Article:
(Bloomberg Opinion) -- As I write this, there’s a good chance that House Republican leaders don’t have the votes for the farm bill, which happens to have no chance of passing the Senate. Yet it appears they are going to try to bring it to the floor on Friday.
The story is a completely familiar one by now. The farm bill has to be renewed this year. Mainstream conservative Republicans in the House want to take the opportunity to make deep cuts to SNAP, the food stamp program (the farm bill contains both agricultural support programs and food assistance, a classic logrolling strategy that in less partisan times assured the votes of both rural and urban members of Congress). The spending cuts guarantee that no Democrats will support the bill. So what’s the problem? Predictably, the House Freedom Caucus is threatening to oppose it because the cuts aren’t deep enough, and because they want a vote on Trump’s immigration bill that would slash legal immigration totals.
There’s nothing wrong with a faction using their clout to get better legislative outcomes. But that’s not what the Freedom Caucus radicals are doing. They may force a vote on the immigration measure they want, but it’s unlikely that restrictive plan can even win in the House, and it was already defeated soundly in the Senate anyway. Meanwhile, even the mainstream conservative food assistance cuts have little chance in the Senate. By making House passage difficult, they only hurt any leverage House Republicans might have in negotiations with the Senate.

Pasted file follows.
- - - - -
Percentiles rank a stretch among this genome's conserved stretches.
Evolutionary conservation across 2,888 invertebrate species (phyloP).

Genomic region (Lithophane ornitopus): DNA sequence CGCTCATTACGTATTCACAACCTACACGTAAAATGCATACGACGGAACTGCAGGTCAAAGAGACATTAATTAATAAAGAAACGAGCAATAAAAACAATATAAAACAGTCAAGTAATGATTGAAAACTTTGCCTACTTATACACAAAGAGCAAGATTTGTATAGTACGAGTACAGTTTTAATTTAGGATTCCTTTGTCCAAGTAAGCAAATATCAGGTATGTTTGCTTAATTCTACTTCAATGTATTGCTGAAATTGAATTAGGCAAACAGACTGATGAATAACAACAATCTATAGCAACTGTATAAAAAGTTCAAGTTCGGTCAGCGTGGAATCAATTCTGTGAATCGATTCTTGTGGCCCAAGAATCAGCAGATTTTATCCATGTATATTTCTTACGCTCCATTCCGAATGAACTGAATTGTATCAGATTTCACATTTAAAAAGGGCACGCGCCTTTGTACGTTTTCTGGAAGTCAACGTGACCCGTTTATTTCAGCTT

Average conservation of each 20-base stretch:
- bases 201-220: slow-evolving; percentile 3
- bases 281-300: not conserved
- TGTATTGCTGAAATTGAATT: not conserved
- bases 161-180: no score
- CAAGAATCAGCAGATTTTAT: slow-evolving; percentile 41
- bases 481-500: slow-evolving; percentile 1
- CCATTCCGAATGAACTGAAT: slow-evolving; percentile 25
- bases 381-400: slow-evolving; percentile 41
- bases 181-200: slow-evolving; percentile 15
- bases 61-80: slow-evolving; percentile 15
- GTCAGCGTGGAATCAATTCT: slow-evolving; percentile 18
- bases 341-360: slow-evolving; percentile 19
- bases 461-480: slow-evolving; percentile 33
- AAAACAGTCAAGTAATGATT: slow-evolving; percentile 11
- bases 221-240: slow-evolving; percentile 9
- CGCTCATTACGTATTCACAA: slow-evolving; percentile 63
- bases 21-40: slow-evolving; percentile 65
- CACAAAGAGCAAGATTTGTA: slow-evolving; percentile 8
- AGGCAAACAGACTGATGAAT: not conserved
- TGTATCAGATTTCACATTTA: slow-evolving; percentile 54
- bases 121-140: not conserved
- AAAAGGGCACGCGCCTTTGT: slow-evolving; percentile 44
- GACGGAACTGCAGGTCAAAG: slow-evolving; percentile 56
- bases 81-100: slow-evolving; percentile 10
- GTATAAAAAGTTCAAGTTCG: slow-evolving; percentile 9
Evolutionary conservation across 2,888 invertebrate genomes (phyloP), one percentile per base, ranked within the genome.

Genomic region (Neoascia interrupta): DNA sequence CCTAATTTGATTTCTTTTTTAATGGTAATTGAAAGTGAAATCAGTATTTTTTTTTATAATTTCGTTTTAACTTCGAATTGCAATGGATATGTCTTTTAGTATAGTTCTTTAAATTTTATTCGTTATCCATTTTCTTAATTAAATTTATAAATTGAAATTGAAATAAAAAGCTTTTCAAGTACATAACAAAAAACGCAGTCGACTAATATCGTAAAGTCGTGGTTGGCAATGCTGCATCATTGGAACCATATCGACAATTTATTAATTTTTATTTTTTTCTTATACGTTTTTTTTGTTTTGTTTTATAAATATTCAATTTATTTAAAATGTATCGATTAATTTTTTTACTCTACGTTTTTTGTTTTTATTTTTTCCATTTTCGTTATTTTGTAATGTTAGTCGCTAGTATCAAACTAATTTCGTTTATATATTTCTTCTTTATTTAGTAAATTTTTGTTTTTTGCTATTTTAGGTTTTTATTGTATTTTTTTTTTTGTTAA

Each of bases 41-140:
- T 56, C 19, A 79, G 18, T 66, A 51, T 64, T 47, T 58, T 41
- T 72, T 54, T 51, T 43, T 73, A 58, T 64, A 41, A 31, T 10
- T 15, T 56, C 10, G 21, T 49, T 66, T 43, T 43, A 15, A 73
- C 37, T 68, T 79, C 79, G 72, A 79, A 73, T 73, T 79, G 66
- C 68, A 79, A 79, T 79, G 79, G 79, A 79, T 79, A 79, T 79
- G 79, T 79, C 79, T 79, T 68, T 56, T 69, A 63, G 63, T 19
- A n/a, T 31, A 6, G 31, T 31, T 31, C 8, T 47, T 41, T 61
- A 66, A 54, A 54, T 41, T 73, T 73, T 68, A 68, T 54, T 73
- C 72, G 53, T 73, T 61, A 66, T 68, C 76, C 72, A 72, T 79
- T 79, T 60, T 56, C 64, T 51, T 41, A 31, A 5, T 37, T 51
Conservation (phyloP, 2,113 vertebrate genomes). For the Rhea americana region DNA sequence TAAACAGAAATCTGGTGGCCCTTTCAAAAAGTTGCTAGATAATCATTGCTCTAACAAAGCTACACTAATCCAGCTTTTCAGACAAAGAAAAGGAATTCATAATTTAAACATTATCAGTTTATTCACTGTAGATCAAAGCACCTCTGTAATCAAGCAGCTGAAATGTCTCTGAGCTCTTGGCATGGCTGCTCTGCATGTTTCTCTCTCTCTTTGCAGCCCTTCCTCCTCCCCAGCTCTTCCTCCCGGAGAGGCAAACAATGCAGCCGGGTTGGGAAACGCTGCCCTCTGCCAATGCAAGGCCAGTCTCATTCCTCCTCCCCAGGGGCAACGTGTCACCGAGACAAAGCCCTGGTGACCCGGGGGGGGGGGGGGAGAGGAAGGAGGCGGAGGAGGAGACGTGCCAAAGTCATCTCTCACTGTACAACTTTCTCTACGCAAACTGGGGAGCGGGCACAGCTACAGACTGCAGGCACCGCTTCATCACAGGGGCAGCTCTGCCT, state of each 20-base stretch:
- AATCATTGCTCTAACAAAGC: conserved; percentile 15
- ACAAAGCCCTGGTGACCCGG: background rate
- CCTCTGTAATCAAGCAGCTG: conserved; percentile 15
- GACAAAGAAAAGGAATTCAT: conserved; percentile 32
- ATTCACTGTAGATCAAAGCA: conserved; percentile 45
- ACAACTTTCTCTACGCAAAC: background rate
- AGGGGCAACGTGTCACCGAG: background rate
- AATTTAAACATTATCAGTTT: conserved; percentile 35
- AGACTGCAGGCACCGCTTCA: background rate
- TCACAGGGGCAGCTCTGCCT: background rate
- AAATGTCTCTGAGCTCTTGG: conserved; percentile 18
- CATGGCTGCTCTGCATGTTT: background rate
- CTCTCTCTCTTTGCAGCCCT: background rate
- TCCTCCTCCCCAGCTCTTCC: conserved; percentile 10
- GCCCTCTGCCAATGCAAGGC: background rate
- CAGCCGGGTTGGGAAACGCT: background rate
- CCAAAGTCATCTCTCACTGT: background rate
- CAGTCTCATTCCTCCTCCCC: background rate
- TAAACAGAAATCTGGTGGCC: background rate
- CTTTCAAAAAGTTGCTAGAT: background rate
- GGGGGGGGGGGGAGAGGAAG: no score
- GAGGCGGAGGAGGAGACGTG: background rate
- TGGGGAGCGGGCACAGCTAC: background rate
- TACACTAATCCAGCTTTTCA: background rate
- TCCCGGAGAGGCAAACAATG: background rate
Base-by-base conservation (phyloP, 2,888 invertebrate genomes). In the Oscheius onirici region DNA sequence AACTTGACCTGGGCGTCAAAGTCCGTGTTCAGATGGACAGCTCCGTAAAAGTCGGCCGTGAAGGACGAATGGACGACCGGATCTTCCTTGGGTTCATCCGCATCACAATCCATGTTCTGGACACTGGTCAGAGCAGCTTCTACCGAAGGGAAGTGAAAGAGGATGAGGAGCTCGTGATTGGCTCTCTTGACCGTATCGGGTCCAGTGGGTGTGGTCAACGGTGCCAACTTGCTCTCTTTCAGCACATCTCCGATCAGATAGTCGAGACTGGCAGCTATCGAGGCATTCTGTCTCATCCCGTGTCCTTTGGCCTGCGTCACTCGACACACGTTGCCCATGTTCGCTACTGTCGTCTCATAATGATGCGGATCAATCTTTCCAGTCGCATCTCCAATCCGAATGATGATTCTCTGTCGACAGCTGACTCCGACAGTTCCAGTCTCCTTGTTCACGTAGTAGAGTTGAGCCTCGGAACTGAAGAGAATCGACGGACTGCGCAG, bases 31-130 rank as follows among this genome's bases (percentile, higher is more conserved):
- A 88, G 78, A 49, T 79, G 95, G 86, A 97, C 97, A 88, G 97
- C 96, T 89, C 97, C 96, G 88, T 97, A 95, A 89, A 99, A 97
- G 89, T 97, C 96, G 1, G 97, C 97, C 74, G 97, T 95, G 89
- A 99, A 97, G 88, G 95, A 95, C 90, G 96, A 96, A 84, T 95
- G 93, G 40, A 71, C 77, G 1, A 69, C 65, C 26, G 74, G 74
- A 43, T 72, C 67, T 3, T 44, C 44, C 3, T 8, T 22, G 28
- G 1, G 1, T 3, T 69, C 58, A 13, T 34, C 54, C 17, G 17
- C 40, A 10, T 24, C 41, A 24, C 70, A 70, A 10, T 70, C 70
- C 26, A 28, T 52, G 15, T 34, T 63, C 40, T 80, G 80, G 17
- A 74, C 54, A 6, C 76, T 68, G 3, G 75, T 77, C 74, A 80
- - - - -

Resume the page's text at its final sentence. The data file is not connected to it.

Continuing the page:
We’ve seen it over and over, most recently in the fiscal year funding bill, in which Democrats did very well despite having the minority in both chambers. The Freedom Caucus undermines any possibility of a united front for conservatives, and the result is either a less conservative bill or, as with health care, no bill at all.
But don’t just blame the radicals. Speaker Paul Ryan knows that they’re going to be disruptive in the same way every time, and yet he falls into the same trap anyway. Ryan’s options aren’t great, but he’s been particularly ineffective at deploying any of them.
Perhaps he’ll manage to get the farm bill through the House after all. Odds are, however, that they won’t really get this done until a lame duck session after the election, and that the results will be better for liberals than the raw partisan numbers would predict.
1. Lindsay Mayka and Amy Erica Smith at Mischiefs of Faction on corruption and democracy in Latin America.
2. At the Monkey Cage, Elizabeth Saunders speaks with Malfrid Braut-Hegghammer about North Korea and the “Libya model.”
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